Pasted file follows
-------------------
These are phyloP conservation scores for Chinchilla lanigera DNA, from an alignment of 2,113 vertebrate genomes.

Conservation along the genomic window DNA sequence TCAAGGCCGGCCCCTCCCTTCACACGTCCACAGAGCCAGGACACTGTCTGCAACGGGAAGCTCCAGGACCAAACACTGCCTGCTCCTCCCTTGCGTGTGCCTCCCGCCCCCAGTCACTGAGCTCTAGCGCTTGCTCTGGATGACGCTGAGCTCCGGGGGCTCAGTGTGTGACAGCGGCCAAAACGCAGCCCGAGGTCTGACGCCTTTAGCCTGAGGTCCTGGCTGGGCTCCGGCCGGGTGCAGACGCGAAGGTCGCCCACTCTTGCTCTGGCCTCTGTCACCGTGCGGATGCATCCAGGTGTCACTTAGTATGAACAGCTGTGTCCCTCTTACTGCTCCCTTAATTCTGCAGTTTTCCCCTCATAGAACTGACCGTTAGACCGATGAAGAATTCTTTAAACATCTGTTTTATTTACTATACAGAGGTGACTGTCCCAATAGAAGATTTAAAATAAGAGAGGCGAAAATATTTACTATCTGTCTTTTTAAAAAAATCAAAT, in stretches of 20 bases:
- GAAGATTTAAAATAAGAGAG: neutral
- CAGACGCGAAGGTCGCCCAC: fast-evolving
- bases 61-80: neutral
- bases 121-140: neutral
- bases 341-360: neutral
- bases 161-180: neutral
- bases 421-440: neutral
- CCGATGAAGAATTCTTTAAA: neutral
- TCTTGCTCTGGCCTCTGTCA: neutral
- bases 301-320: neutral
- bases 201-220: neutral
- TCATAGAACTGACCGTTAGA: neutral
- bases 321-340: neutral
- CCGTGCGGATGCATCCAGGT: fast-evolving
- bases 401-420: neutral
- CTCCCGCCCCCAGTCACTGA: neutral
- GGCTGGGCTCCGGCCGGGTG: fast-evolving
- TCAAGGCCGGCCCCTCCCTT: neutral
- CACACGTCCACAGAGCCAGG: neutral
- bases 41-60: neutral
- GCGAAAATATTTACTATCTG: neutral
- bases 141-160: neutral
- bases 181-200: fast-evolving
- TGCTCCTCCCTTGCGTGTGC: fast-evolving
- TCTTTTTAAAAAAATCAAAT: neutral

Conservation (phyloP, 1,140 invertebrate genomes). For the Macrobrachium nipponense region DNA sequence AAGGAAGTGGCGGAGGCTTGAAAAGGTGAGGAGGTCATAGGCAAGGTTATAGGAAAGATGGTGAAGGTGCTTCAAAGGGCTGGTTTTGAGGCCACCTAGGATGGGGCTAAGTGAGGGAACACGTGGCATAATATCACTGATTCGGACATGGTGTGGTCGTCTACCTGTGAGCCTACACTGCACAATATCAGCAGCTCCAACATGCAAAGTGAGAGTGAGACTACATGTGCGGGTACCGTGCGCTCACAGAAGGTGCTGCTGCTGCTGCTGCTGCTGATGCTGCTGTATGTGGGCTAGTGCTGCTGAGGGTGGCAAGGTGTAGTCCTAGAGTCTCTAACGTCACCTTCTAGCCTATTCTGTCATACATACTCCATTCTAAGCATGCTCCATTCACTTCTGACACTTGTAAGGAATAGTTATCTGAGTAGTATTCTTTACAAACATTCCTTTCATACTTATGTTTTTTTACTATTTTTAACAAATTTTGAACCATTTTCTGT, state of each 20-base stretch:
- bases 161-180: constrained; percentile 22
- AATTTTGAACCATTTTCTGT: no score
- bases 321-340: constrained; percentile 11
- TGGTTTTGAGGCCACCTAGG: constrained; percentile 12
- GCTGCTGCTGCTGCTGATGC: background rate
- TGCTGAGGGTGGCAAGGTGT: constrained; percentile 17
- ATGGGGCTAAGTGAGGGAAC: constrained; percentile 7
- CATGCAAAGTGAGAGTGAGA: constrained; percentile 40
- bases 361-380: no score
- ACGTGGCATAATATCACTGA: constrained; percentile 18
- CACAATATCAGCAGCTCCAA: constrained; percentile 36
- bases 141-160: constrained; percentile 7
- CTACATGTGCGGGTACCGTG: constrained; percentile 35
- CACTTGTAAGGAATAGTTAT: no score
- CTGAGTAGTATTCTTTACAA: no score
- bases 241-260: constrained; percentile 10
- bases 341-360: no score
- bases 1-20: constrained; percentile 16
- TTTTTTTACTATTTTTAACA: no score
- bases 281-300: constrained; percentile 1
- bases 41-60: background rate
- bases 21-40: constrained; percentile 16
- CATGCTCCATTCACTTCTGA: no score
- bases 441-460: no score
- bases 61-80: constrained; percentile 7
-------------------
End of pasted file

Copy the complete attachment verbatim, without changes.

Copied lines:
These are phyloP conservation scores for Chinchilla lanigera DNA, from an alignment of 2,113 vertebrate genomes.

Conservation along the genomic window DNA sequence TCAAGGCCGGCCCCTCCCTTCACACGTCCACAGAGCCAGGACACTGTCTGCAACGGGAAGCTCCAGGACCAAACACTGCCTGCTCCTCCCTTGCGTGTGCCTCCCGCCCCCAGTCACTGAGCTCTAGCGCTTGCTCTGGATGACGCTGAGCTCCGGGGGCTCAGTGTGTGACAGCGGCCAAAACGCAGCCCGAGGTCTGACGCCTTTAGCCTGAGGTCCTGGCTGGGCTCCGGCCGGGTGCAGACGCGAAGGTCGCCCACTCTTGCTCTGGCCTCTGTCACCGTGCGGATGCATCCAGGTGTCACTTAGTATGAACAGCTGTGTCCCTCTTACTGCTCCCTTAATTCTGCAGTTTTCCCCTCATAGAACTGACCGTTAGACCGATGAAGAATTCTTTAAACATCTGTTTTATTTACTATACAGAGGTGACTGTCCCAATAGAAGATTTAAAATAAGAGAGGCGAAAATATTTACTATCTGTCTTTTTAAAAAAATCAAAT, in stretches of 20 bases:
- GAAGATTTAAAATAAGAGAG: neutral
- CAGACGCGAAGGTCGCCCAC: fast-evolving
- bases 61-80: neutral
- bases 121-140: neutral
- bases 341-360: neutral
- bases 161-180: neutral
- bases 421-440: neutral
- CCGATGAAGAATTCTTTAAA: neutral
- TCTTGCTCTGGCCTCTGTCA: neutral
- bases 301-320: neutral
- bases 201-220: neutral
- TCATAGAACTGACCGTTAGA: neutral
- bases 321-340: neutral
- CCGTGCGGATGCATCCAGGT: fast-evolving
- bases 401-420: neutral
- CTCCCGCCCCCAGTCACTGA: neutral
- GGCTGGGCTCCGGCCGGGTG: fast-evolving
- TCAAGGCCGGCCCCTCCCTT: neutral
- CACACGTCCACAGAGCCAGG: neutral
- bases 41-60: neutral
- GCGAAAATATTTACTATCTG: neutral
- bases 141-160: neutral
- bases 181-200: fast-evolving
- TGCTCCTCCCTTGCGTGTGC: fast-evolving
- TCTTTTTAAAAAAATCAAAT: neutral

Conservation (phyloP, 1,140 invertebrate genomes). For the Macrobrachium nipponense region DNA sequence AAGGAAGTGGCGGAGGCTTGAAAAGGTGAGGAGGTCATAGGCAAGGTTATAGGAAAGATGGTGAAGGTGCTTCAAAGGGCTGGTTTTGAGGCCACCTAGGATGGGGCTAAGTGAGGGAACACGTGGCATAATATCACTGATTCGGACATGGTGTGGTCGTCTACCTGTGAGCCTACACTGCACAATATCAGCAGCTCCAACATGCAAAGTGAGAGTGAGACTACATGTGCGGGTACCGTGCGCTCACAGAAGGTGCTGCTGCTGCTGCTGCTGCTGATGCTGCTGTATGTGGGCTAGTGCTGCTGAGGGTGGCAAGGTGTAGTCCTAGAGTCTCTAACGTCACCTTCTAGCCTATTCTGTCATACATACTCCATTCTAAGCATGCTCCATTCACTTCTGACACTTGTAAGGAATAGTTATCTGAGTAGTATTCTTTACAAACATTCCTTTCATACTTATGTTTTTTTACTATTTTTAACAAATTTTGAACCATTTTCTGT, state of each 20-base stretch:
- bases 161-180: constrained; percentile 22
- AATTTTGAACCATTTTCTGT: no score
- bases 321-340: constrained; percentile 11
- TGGTTTTGAGGCCACCTAGG: constrained; percentile 12
- GCTGCTGCTGCTGCTGATGC: background rate
- TGCTGAGGGTGGCAAGGTGT: constrained; percentile 17
- ATGGGGCTAAGTGAGGGAAC: constrained; percentile 7
- CATGCAAAGTGAGAGTGAGA: constrained; percentile 40
- bases 361-380: no score
- ACGTGGCATAATATCACTGA: constrained; percentile 18
- CACAATATCAGCAGCTCCAA: constrained; percentile 36
- bases 141-160: constrained; percentile 7
- CTACATGTGCGGGTACCGTG: constrained; percentile 35
- CACTTGTAAGGAATAGTTAT: no score
- CTGAGTAGTATTCTTTACAA: no score
- bases 241-260: constrained; percentile 10
- bases 341-360: no score
- bases 1-20: constrained; percentile 16
- TTTTTTTACTATTTTTAACA: no score
- bases 281-300: constrained; percentile 1
- bases 41-60: background rate
- bases 21-40: constrained; percentile 16
- CATGCTCCATTCACTTCTGA: no score
- bases 441-460: no score
- bases 61-80: constrained; percentile 7